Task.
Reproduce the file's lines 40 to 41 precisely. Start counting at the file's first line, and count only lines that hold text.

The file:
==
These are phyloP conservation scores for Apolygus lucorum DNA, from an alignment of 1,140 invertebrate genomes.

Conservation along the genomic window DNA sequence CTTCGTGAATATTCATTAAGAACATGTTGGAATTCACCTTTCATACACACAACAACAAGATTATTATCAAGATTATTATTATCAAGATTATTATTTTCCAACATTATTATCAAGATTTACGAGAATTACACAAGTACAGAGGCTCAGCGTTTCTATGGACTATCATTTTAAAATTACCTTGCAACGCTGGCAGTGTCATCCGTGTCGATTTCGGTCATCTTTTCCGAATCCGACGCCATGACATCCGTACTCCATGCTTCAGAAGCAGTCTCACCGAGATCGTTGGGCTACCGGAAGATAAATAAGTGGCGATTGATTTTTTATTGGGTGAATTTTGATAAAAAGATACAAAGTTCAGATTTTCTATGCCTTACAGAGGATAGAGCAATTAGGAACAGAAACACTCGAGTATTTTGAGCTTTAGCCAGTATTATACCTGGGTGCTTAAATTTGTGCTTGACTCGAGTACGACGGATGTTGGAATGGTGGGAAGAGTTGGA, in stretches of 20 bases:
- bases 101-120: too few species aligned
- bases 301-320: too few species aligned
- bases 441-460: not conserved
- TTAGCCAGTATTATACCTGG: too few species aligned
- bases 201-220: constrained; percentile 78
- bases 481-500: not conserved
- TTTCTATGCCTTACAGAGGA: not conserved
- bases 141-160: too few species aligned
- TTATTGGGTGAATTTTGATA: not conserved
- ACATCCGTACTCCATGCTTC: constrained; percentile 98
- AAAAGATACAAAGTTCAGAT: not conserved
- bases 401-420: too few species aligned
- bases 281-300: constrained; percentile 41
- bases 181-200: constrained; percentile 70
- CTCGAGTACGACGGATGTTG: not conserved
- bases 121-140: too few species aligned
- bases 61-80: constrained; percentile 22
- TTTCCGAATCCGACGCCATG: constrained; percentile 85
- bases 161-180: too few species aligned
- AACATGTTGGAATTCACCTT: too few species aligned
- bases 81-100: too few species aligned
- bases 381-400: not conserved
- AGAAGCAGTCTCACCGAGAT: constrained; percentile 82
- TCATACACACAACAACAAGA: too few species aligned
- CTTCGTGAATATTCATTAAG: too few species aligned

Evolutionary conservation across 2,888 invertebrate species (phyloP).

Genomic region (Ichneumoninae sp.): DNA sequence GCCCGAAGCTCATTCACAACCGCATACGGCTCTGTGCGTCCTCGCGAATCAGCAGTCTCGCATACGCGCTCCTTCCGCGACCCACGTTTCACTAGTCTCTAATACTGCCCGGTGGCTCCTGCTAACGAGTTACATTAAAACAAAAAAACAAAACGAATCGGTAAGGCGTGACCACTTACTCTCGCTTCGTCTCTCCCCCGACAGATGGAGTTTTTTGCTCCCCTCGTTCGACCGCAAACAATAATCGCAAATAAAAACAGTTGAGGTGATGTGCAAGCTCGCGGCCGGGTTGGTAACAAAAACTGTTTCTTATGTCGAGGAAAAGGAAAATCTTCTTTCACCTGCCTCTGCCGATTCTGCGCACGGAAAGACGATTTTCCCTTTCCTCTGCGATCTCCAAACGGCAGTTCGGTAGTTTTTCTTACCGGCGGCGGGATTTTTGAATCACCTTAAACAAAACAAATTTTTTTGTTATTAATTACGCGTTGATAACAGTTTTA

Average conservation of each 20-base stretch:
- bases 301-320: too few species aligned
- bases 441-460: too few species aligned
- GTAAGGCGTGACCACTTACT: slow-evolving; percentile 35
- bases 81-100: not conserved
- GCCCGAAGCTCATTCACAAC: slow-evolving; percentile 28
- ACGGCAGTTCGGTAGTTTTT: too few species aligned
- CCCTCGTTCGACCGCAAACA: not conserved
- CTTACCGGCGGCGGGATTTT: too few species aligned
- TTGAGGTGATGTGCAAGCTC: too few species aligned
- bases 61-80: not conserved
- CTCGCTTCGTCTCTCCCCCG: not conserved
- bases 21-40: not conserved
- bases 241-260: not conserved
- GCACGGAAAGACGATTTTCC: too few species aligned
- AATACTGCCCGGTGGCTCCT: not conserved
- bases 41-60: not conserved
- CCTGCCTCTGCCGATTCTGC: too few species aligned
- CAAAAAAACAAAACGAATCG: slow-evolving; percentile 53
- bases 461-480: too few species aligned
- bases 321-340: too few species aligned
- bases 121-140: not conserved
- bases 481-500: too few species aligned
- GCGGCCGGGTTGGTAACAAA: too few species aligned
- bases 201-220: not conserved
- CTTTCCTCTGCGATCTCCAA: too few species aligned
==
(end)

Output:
- bases 61-80: not conserved
- CTCGCTTCGTCTCTCCCCCG: not conserved